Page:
Friday, 6 September 2013

CHILD OF GOD - Review By Greg Klymkiw - # TIFF 2013 - "You never go full retard." - Tropic Thunder

Child of God (2013) *****
Dir. James Franco
Starring: Scott Haze, Tim Blake Nelson, Jim Parrack

Review By Greg Klymkiw

"Everybody knows you never go full retard...Check it out. Dustin Hoffman, 'Rain Man,' look retarded, act retarded, not retarded. Counted toothpicks, cheated cards. Autistic, sho'. Not retarded. You know Tom Hanks, 'Forrest Gump.' Slow, yes. Retarded, maybe. Braces on his legs. But he charmed the pants off Nixon and won a ping-pong competition. That ain't retarded. Peter Sellers, "Being There." Infantile, yes. Retarded, no. You went full retard, man. Never go full retard. You don't buy that? Ask Sean Penn, 2001, "I Am Sam." Remember? Went full retard, went home empty handed..." - Robert Downey Jr. as Kirk Lazarus in Tropic Thunder

Scott Haze as Lester Ballard, the inbred, slow-witted Tennessee cracker-barrel hero of James Franco's stunning film adaptation of Cormac McCarthy's great novel Child of God, takes a huge crap on-screen, wipes his poopy-butt with a stick, delivers plenty of nice flashes of buttock (replete with ass-crack) and dolls himself up in the most hideous drag regalia ever wrought on the silver screen, but he most surely, undoubtedly and definitely does not serve up the aforementioned "full retard". In spite of Haze's genuinely affecting and often downright bravely brilliant performance, there might be something a tad more egregious than "full retardation" to keep him from a date with Oscar.

You see, Lester's pappy's gone and done hung hissef' and in the process, left his son with nothing and nobody. The family farm has been auctioned off and our hero, shotgun in hand, takes to an old hunting shack in the deep woods where he lives out his life on game (he's a durn' tootin' crack shot) and the occasional stolen chicken from the prissy, white-haired gentleman farmer who now owns the former Ballard plantation. Sheriff Fate (Tim Black Nelson) and Deputy Cotton (Jim Parrack) keep a healthy watch on Lester since the boy occasionally flies off the handle and needs to be given some quality rest time in a padded cell.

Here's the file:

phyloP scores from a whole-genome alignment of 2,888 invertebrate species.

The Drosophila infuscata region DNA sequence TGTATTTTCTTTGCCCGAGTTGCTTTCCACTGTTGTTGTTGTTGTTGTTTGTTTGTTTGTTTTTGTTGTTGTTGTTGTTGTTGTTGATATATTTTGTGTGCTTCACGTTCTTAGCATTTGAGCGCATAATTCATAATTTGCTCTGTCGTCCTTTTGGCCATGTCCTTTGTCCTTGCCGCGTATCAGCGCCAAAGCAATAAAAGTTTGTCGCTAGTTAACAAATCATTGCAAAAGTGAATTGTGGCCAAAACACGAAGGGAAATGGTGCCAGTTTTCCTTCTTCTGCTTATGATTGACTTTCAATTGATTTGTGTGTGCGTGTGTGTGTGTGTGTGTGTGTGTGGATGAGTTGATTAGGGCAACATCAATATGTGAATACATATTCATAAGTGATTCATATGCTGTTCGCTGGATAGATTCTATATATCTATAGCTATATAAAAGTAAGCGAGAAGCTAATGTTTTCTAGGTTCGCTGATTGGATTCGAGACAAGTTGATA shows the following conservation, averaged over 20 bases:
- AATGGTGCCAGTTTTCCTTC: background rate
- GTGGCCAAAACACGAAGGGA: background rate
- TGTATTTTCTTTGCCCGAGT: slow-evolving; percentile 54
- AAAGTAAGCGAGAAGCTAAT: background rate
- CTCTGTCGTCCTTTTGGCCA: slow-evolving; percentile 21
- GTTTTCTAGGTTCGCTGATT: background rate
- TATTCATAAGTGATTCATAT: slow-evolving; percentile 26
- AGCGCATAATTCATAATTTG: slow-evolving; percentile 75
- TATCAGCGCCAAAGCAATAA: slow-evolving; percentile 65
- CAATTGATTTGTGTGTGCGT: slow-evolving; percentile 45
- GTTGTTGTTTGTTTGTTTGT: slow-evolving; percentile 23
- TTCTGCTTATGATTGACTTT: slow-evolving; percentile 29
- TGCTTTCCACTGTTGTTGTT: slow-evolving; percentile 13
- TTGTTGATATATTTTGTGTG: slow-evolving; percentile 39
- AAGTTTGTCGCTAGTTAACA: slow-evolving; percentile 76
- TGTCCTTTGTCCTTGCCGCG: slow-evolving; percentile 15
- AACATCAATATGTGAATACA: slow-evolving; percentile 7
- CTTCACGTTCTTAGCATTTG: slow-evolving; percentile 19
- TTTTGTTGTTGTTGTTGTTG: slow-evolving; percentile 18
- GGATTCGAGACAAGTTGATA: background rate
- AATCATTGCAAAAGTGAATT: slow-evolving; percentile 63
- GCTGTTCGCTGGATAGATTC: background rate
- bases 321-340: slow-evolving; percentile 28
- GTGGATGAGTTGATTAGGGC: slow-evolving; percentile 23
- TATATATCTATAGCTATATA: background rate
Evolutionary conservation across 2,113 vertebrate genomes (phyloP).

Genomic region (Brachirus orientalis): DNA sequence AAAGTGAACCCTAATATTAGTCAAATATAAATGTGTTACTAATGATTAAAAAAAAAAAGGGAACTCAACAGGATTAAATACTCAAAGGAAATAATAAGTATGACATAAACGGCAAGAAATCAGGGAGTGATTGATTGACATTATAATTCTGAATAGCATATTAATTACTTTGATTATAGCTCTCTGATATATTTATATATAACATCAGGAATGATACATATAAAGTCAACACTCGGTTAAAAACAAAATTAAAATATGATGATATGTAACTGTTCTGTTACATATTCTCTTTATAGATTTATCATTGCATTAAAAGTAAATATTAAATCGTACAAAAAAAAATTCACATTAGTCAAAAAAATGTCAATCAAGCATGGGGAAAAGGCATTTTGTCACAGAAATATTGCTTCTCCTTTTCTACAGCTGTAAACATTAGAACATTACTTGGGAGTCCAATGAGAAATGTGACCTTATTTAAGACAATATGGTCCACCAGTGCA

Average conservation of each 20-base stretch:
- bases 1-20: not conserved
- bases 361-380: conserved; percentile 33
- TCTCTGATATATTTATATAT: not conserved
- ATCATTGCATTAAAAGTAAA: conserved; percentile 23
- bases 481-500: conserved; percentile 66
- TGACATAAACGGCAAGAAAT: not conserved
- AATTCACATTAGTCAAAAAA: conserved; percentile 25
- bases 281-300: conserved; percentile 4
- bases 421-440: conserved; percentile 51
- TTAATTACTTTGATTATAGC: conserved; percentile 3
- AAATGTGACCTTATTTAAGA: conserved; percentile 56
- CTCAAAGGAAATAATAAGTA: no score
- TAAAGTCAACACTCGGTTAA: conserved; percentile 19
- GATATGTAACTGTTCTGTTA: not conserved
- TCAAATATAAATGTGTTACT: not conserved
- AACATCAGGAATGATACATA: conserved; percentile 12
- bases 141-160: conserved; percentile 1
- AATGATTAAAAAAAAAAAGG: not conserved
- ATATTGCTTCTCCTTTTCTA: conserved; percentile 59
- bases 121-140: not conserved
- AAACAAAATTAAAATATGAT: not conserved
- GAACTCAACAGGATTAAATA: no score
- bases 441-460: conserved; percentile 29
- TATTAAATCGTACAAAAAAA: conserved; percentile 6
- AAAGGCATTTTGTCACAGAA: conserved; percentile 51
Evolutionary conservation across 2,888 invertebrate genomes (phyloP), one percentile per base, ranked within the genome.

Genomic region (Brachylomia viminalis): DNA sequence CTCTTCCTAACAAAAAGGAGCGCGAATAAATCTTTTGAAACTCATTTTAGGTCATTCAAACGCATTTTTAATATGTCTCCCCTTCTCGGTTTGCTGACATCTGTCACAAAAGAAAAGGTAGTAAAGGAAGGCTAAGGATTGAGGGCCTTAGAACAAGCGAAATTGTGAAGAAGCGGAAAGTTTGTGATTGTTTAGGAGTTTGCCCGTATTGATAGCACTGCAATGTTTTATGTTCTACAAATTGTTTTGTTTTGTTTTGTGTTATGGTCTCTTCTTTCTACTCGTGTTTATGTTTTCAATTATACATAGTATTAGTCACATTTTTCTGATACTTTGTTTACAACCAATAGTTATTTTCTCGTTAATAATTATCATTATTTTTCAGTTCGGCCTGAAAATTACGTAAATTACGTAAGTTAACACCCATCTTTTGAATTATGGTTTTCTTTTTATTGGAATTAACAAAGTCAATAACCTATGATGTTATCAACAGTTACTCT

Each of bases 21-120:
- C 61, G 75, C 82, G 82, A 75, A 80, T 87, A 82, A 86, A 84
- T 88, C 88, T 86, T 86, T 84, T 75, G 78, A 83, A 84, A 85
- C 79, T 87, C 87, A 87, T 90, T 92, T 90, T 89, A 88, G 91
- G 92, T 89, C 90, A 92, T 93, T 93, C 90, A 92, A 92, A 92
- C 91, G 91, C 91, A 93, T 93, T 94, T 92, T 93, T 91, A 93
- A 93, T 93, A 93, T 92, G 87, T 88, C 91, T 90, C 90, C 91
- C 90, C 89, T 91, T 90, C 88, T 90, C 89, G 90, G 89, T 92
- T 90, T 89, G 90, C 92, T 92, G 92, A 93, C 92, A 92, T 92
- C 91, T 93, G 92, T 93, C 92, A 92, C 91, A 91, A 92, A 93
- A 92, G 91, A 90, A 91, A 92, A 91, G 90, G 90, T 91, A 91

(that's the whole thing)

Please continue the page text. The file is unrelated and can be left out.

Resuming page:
They seem oddly sympathetic to Lester, but ultimately, what can they really do when mysteriously naughty shenanigans occur in the county? They've gotta target someone. After all, our boy Lester is just plumb crazy.

Lester is also a full-bodied young lad and when he discovers a lovers' lane area in the backwoods, he develops a healthy penchant for peeping through the back seat windows of parked cars. As the vehicles bob up and down with the strokes of amore, the dulcet tones of grunts and moans wafting through the air, Lester handily (so to speak) beats his meat to the proceedings.

One morning, he spies a vehicle still running. In the back seat are the bodies of a young couple locked in a lovers' embrace and they are stone-cold from carbon monoxide poisoning. With keen interest, Lester notices that the young lady is awful purty. Hmmm. What's an ornery country boy with a hard-on supposed to do in a situation like this?

Well, he does what no Oscar-winning performance will ever be acknowledged for. And he does it repeatedly - only subsequent recipients of his man-juice are not stupid enough to die of carbon monoxide poisoning. Luckily for Lester, he's mighty handy with a shotgun.

Franco has managed to do the near impossible. He renders a character - especially via Haze's performance, who gains our empathy to a point where we even get the "Oh, for Christ's sake, Lester, ya' shouldn't oughtta be doin' that" feeling.

Child of God is a genuine triumph. Franco handles the picture with verve and style. He even manages to utilize chunks of McCarthy's prose in a series of odd "conversational" voice-overs and literal title cards splashing across the screen. I loved this technique. It was fun AND rooted the film in the glorious American literary tradition of Southern Gothic. Franco elicits a wide range of great performances and his actual coverage and composition of the dramatic action feels like the work of someone who's been directing movies his whole career.

The movie is grotesque, at times sickening and often shocking, but it is rooted in genuine humanity and is easily one of the best movies of the year.

"Child of God" is a Special Presentation at the Toronto International Film Festival (TIFF 2013). Part of me wishes it was a Gala. I'd have paid premium scalper prices to witness the stuffed-shirt-richie-rich response of some of the assholes who go to those things. In the meantime, this is one hot ticket item and feel free to visit the TIFF website HERE to secure a shot at seeing this great movie.